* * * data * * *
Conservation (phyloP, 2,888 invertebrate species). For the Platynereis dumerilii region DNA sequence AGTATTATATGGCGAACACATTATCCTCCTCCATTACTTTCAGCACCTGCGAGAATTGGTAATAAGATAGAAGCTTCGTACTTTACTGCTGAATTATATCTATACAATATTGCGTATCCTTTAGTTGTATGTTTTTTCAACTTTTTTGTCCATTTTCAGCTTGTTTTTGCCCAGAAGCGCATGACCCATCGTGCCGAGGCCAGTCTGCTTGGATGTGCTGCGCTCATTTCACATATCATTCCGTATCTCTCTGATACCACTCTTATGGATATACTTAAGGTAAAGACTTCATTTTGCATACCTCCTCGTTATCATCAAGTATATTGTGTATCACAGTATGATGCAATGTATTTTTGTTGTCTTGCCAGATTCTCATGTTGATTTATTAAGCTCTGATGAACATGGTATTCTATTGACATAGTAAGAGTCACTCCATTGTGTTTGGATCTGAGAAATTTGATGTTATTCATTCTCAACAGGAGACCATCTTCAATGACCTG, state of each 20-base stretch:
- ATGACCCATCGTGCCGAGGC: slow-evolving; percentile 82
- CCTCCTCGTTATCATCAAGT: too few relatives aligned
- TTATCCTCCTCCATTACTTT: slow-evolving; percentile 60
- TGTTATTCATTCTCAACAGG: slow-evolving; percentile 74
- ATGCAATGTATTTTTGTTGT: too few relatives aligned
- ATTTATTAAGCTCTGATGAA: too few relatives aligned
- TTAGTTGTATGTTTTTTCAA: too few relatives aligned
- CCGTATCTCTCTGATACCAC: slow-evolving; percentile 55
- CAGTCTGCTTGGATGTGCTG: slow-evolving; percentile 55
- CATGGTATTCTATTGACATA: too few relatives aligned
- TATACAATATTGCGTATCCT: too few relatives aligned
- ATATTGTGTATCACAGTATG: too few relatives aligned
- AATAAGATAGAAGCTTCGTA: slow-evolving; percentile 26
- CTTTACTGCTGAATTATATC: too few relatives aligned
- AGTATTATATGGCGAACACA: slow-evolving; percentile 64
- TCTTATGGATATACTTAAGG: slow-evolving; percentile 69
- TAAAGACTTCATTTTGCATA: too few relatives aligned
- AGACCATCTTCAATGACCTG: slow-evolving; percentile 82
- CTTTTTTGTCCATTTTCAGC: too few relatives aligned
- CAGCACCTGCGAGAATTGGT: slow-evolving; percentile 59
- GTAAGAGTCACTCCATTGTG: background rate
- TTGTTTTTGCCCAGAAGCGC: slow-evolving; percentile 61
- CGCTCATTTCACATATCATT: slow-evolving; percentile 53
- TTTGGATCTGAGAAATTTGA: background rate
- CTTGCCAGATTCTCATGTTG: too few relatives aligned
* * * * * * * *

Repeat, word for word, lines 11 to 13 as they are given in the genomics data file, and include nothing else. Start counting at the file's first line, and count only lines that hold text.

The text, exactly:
- CATGGTATTCTATTGACATA: too few relatives aligned
- TATACAATATTGCGTATCCT: too few relatives aligned
- ATATTGTGTATCACAGTATG: too few relatives aligned